While a substantial body of evidence now confirms the negative effects of exposure to air pollution on children and working-age adults, research on how pollution affects older adults has been more limited. In Hazed and Confused: The Effect of Air Pollution on Dementia (NBER Working Paper No. 24970),
Kelly C. Bishop,
Jonathan D. Ketcham, and
Nicolai V. Kuminoff examine the impact of long-term exposure to air pollution on older adults, specifically the likelihood that they will suffer from dementia.
The researchers link Medicare records to Environmental Protection Agency (EPA) data on air quality to study how exposure to fine-particulate air pollution (PM 2.5) — a type of air pollution that medical researchers suspect may cause dementia — affects dementia rates. As a source of variation, the researchers rely on the fact that, in 2005, the EPA designated a number of US counties as being in violation of a federal standard on maximum PM 2.5 pollution levels. As a result of this designation, those counties — which were home to more than 25 percent of all Americans over the age of 65 – were required to take steps to remediate the pollution. Individuals living in the designated counties experienced a larger decline in average PM 2.5 exposure over the ensuing decade than those living in other counties.
The researchers find a significant relationship between fine-particulate pollution exposure and dementia rates, calculating that a “1 microgram-per-cubic-meter increase in average decadal exposure (9.1% of the mean) increases the probability of receiving a dementia diagnosis by 1.3 percentage points (6.7% of the mean).” The size of this effect is comparable to two-thirds of the additional risk of dementia incurred by a diagnosis of hypertension and one-third of the risk associated with diabetes.
Using their findings, the researchers estimate the health consequences of the EPA’s decision to regulate PM 2.5. They conclude that it reduced the number of dementia cases in the United States in 2013 by approximately 140,000.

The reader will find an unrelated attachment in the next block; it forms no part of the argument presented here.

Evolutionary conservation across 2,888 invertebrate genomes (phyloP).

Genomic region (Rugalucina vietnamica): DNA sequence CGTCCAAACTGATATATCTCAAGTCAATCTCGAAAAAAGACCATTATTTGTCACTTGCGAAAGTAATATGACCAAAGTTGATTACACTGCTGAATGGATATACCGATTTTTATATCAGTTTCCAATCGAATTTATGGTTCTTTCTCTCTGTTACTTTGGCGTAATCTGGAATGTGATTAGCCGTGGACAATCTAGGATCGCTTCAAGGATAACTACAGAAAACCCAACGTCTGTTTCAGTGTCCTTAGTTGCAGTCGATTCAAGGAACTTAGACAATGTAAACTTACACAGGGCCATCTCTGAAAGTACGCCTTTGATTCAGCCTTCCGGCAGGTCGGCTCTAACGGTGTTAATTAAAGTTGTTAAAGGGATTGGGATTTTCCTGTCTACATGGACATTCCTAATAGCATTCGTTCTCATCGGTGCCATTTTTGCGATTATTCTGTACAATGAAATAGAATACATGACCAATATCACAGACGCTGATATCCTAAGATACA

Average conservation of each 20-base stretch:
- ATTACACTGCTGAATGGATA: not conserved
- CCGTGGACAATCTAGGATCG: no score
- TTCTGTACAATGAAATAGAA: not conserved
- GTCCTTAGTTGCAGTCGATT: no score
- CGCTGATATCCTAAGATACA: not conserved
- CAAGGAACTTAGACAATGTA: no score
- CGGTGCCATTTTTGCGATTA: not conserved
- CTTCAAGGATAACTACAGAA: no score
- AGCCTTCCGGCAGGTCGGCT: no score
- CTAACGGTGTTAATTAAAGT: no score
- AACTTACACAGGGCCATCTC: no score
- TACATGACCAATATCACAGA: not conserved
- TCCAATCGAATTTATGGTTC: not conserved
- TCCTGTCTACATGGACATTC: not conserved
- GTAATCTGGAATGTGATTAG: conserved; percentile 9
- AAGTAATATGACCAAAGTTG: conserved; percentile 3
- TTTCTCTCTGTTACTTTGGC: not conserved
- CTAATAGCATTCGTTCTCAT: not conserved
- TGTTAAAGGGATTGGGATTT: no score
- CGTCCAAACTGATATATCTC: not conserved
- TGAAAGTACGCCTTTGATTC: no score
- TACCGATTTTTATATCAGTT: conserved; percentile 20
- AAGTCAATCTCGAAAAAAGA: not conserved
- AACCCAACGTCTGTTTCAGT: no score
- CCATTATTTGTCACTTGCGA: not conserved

The researchers value this disease reduction using estimates of the economic value of longer, and higher-quality, life, and conclude that the reduction in dementia would be valued at over $150 billion. They point out that other potential benefits, such as decreased Medicare expenditures, reductions in hours of care provided by unpaid caregivers, and improved financial decision-making among older adults, are not considered in this calculation.
The EPA’s decision to regulate fine-particulate air pollution in 2005 reduced the number of dementia cases in the United States in 2013 by approximately 140,000.
Air quality regulations are likely to have equity implications. African-Americans and Hispanics, individuals living in low-income areas, and those with less education are more likely to receive a dementia diagnosis. The researchers observe that “differences in neighborhood air quality may contribute to these socioeconomic disparities in disease burden.”
The negative effects of fine-particulate air pollution persist below the current federal standard, which suggests that tighter regulation could produce meaningful reductions in the prevalence of dementia. The researchers conclude that their findings suggest that it may be appropriate to account for the benefits of reduced dementia in cost-benefit analyses of air quality regulation.
— Dwyer Gunn